Not that a hon can afford to let her looks go, or her vocabulary. Asked what makes a hon, Sophia thinks for just a moment before answering, "I guess a hon would be a person who speaks a Bawlamerese accent, dresses from the '60s and has a lot of hairspray."

Tracy Turnblad, the hero of John Waters' "Hairspray," couldn't have explained it better herself.

Sophia, who lives in Mount Washington, came in second among last year's Honettes — her best finish yet. She has her fingers crossed for this year, even if there's a wrinkle in her plans. A friend, Eva Caplan, has been at her side for two Miss Honette contests, but she's not going to be able to make it this year. Fortunately, another friend is waiting in the wings, willing to help out.

Maybe she could even get her mom, Laura, up there on stage with her?

"I have tried," Sophia says, sounding just a touch exasperated. "She's going to dress up this year, but I don't think she's going to have her hair done."

That's too bad. When it comes being a Hon, clearly, half-measures won't do.

"It can take me anywhere from 45 minutes to an hour to get ready," Sophia says. "I think the hardest part is getting my hair done, having to brush out my teased hair."

But it's worth it, she says. Even mom thinks so. "My mom likes getting all the pictures," Sophia says.

The trendsetter

It'll be hard to miss Stephanie Murdock up there on the Baltimore's Best Hon stage this weekend. Odds are, she'll be the only hon riding a skateboard.

"I keep trying," she says, noting this will be her fifth year of being a hon on wheels. "I'm hoping this might be the year for Skateboarding Hon."

Already, 2014 has been a pretty good year for the 31-year-old Parkville native. In May, after years of fundraising and promotion, Murdock finally got her Skatepark of Baltimore opened, in Hampden's Roosevelt Park. So yeah, maybe this will be her year.

For her, the hon is a complicated, and wholly admirable, Baltimorean. "A hon to me is a blue-collar working woman that really knows how to get things done," Murdock says. "Somebody that isn't necessarily always dressed-up in their Sunday best, somebody that's going to wear an outfit where they can chase the kids around the neighborhood, take out the trash and recycling, but also be in the kitchen making dinner, taking care of things around the house. She's kind of an empowered woman."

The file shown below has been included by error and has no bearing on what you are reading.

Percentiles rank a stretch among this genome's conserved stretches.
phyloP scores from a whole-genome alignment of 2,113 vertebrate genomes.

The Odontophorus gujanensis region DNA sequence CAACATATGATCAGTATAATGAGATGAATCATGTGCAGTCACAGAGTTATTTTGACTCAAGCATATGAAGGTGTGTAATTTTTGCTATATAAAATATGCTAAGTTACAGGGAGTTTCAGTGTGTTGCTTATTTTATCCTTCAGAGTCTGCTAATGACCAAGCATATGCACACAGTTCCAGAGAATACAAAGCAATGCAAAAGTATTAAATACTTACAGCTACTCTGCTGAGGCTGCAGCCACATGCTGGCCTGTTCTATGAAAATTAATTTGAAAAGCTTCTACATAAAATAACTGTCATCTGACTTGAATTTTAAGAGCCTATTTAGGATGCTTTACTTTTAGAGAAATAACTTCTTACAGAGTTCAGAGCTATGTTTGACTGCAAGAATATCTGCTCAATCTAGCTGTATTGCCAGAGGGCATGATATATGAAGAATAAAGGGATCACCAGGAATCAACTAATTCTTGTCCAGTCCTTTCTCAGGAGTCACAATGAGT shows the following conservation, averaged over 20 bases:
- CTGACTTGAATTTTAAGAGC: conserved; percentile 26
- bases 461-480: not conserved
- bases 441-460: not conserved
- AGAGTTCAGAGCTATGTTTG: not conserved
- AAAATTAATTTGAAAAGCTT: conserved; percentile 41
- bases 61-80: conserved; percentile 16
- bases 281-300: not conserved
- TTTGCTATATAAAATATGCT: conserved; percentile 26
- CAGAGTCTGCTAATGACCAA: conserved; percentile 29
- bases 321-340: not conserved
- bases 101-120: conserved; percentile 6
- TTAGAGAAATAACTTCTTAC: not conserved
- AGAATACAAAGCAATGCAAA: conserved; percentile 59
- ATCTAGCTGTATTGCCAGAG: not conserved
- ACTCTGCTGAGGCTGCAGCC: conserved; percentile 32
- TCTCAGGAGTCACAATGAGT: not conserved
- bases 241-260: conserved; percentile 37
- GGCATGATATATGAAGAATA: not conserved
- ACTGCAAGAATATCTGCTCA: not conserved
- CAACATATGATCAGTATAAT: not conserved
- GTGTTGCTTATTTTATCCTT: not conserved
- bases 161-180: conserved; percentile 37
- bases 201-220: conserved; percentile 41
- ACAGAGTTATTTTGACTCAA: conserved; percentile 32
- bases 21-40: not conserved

Murdock has had plenty of opportunities to study hons up-close. She moved to Hampden five years ago, to engage herself more fully in the Skatepark crusade. She's spent a lot of time working on her accent, which she believes is "pretty good." And she's always one of the first women to sign up for the annual hons contest, so her enthusiasm certainly isn't the issue. But maybe, Murdock allows, her outfit is.

"I think that could be part of the problem," she says. "I've been wearing the same dress every year, because it's my hon dress. I think I got it at a yard sale. I don't know that it's quite as fancy as some of the outfits — I think I try to lean more heavily on the accessories, like my skateboard and Band-Aid earrings, stuff like that.

"Maybe they're not ready for a skateboarding hon."

Ah, but if they only knew how tough life can be for a skateboarding hon. "It's hard enough to balance," Murdock notes, "without a two-foot wig on your head."

If you go

Honfest 2014 runs 11 a.m.-10 p.m. Saturday and noon-6 p.m. Sunday in Hampden, along 36th Street, east of Falls Road. Included in the festivities are the Little Miss Hon Contest, for girls 3-7 (11 a.m. Saturday), the Miss Honette Contest, for girls 8-13 (11:30 A.M. Saturday) and the Baltimore's Best Hon Contest (2:20 p.m. Saturday and 2:05 p.m. Sunday). Admission is free. Information: